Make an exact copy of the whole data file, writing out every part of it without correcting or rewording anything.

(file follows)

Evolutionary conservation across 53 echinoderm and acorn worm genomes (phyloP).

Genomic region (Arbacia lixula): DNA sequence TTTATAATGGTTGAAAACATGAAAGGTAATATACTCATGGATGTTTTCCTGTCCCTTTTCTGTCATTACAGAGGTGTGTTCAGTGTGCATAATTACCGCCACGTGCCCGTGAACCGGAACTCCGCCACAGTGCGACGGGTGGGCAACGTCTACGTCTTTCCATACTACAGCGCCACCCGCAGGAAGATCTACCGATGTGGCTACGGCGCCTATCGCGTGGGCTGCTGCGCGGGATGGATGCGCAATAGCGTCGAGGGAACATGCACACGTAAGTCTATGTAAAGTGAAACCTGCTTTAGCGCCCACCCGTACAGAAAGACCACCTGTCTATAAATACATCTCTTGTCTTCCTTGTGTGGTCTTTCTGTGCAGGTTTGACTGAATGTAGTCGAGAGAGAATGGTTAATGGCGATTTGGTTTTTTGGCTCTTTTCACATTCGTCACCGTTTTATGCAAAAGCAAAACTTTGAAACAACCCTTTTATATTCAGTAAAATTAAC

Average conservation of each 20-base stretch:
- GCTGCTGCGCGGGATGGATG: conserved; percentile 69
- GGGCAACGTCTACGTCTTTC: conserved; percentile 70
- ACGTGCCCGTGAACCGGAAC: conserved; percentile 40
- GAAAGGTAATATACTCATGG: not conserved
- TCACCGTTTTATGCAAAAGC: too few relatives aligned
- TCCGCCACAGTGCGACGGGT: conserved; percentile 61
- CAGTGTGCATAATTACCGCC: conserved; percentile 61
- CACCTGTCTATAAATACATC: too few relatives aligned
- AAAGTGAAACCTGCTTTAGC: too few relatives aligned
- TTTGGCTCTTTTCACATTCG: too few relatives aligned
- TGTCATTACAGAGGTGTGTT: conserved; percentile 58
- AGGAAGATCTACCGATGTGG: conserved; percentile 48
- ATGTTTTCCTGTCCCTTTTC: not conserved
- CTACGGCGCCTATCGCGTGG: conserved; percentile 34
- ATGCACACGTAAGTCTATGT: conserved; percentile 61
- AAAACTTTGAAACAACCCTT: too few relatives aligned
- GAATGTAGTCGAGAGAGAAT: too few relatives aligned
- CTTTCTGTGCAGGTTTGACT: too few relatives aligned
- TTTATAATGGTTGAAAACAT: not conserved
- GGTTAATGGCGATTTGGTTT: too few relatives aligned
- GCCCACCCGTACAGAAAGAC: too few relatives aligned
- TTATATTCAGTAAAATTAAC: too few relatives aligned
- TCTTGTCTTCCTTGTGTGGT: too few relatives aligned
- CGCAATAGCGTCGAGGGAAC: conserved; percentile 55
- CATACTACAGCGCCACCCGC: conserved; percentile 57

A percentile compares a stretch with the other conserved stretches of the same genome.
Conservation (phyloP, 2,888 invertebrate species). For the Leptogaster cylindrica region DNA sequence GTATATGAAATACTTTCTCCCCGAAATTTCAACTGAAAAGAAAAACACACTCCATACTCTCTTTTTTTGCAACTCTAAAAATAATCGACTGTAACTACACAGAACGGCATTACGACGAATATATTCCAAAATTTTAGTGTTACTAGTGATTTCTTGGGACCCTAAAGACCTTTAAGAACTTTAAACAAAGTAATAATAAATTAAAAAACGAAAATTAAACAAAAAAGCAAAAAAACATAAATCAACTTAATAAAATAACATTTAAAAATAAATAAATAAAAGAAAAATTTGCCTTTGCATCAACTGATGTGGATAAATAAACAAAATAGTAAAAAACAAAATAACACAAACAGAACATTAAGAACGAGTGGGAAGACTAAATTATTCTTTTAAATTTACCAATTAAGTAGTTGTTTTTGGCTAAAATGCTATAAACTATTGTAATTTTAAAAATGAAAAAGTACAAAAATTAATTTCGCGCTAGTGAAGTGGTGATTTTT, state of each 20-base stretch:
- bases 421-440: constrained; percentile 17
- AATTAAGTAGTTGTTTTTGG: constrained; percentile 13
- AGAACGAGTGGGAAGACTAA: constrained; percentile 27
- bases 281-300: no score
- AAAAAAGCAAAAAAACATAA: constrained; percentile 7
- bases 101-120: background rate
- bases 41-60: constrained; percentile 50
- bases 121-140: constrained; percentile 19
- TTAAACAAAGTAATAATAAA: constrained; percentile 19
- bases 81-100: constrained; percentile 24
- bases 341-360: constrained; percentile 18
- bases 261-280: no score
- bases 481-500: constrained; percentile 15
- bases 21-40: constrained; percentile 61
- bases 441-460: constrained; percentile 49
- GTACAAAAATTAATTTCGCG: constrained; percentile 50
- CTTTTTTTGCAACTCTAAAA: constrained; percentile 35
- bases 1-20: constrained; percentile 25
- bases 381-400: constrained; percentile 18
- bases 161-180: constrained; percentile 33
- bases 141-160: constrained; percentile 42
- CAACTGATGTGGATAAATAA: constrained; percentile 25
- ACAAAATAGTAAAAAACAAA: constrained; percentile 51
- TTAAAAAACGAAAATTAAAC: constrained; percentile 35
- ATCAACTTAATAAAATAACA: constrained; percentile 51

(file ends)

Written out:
Evolutionary conservation across 53 echinoderm and acorn worm genomes (phyloP).

Genomic region (Arbacia lixula): DNA sequence TTTATAATGGTTGAAAACATGAAAGGTAATATACTCATGGATGTTTTCCTGTCCCTTTTCTGTCATTACAGAGGTGTGTTCAGTGTGCATAATTACCGCCACGTGCCCGTGAACCGGAACTCCGCCACAGTGCGACGGGTGGGCAACGTCTACGTCTTTCCATACTACAGCGCCACCCGCAGGAAGATCTACCGATGTGGCTACGGCGCCTATCGCGTGGGCTGCTGCGCGGGATGGATGCGCAATAGCGTCGAGGGAACATGCACACGTAAGTCTATGTAAAGTGAAACCTGCTTTAGCGCCCACCCGTACAGAAAGACCACCTGTCTATAAATACATCTCTTGTCTTCCTTGTGTGGTCTTTCTGTGCAGGTTTGACTGAATGTAGTCGAGAGAGAATGGTTAATGGCGATTTGGTTTTTTGGCTCTTTTCACATTCGTCACCGTTTTATGCAAAAGCAAAACTTTGAAACAACCCTTTTATATTCAGTAAAATTAAC

Average conservation of each 20-base stretch:
- GCTGCTGCGCGGGATGGATG: conserved; percentile 69
- GGGCAACGTCTACGTCTTTC: conserved; percentile 70
- ACGTGCCCGTGAACCGGAAC: conserved; percentile 40
- GAAAGGTAATATACTCATGG: not conserved
- TCACCGTTTTATGCAAAAGC: too few relatives aligned
- TCCGCCACAGTGCGACGGGT: conserved; percentile 61
- CAGTGTGCATAATTACCGCC: conserved; percentile 61
- CACCTGTCTATAAATACATC: too few relatives aligned
- AAAGTGAAACCTGCTTTAGC: too few relatives aligned
- TTTGGCTCTTTTCACATTCG: too few relatives aligned
- TGTCATTACAGAGGTGTGTT: conserved; percentile 58
- AGGAAGATCTACCGATGTGG: conserved; percentile 48
- ATGTTTTCCTGTCCCTTTTC: not conserved
- CTACGGCGCCTATCGCGTGG: conserved; percentile 34
- ATGCACACGTAAGTCTATGT: conserved; percentile 61
- AAAACTTTGAAACAACCCTT: too few relatives aligned
- GAATGTAGTCGAGAGAGAAT: too few relatives aligned
- CTTTCTGTGCAGGTTTGACT: too few relatives aligned
- TTTATAATGGTTGAAAACAT: not conserved
- GGTTAATGGCGATTTGGTTT: too few relatives aligned
- GCCCACCCGTACAGAAAGAC: too few relatives aligned
- TTATATTCAGTAAAATTAAC: too few relatives aligned
- TCTTGTCTTCCTTGTGTGGT: too few relatives aligned
- CGCAATAGCGTCGAGGGAAC: conserved; percentile 55
- CATACTACAGCGCCACCCGC: conserved; percentile 57

A percentile compares a stretch with the other conserved stretches of the same genome.
Conservation (phyloP, 2,888 invertebrate species). For the Leptogaster cylindrica region DNA sequence GTATATGAAATACTTTCTCCCCGAAATTTCAACTGAAAAGAAAAACACACTCCATACTCTCTTTTTTTGCAACTCTAAAAATAATCGACTGTAACTACACAGAACGGCATTACGACGAATATATTCCAAAATTTTAGTGTTACTAGTGATTTCTTGGGACCCTAAAGACCTTTAAGAACTTTAAACAAAGTAATAATAAATTAAAAAACGAAAATTAAACAAAAAAGCAAAAAAACATAAATCAACTTAATAAAATAACATTTAAAAATAAATAAATAAAAGAAAAATTTGCCTTTGCATCAACTGATGTGGATAAATAAACAAAATAGTAAAAAACAAAATAACACAAACAGAACATTAAGAACGAGTGGGAAGACTAAATTATTCTTTTAAATTTACCAATTAAGTAGTTGTTTTTGGCTAAAATGCTATAAACTATTGTAATTTTAAAAATGAAAAAGTACAAAAATTAATTTCGCGCTAGTGAAGTGGTGATTTTT, state of each 20-base stretch:
- bases 421-440: constrained; percentile 17
- AATTAAGTAGTTGTTTTTGG: constrained; percentile 13
- AGAACGAGTGGGAAGACTAA: constrained; percentile 27
- bases 281-300: no score
- AAAAAAGCAAAAAAACATAA: constrained; percentile 7
- bases 101-120: background rate
- bases 41-60: constrained; percentile 50
- bases 121-140: constrained; percentile 19
- TTAAACAAAGTAATAATAAA: constrained; percentile 19
- bases 81-100: constrained; percentile 24
- bases 341-360: constrained; percentile 18
- bases 261-280: no score
- bases 481-500: constrained; percentile 15
- bases 21-40: constrained; percentile 61
- bases 441-460: constrained; percentile 49
- GTACAAAAATTAATTTCGCG: constrained; percentile 50
- CTTTTTTTGCAACTCTAAAA: constrained; percentile 35
- bases 1-20: constrained; percentile 25
- bases 381-400: constrained; percentile 18
- bases 161-180: constrained; percentile 33
- bases 141-160: constrained; percentile 42
- CAACTGATGTGGATAAATAA: constrained; percentile 25
- ACAAAATAGTAAAAAACAAA: constrained; percentile 51
- TTAAAAAACGAAAATTAAAC: constrained; percentile 35
- ATCAACTTAATAAAATAACA: constrained; percentile 51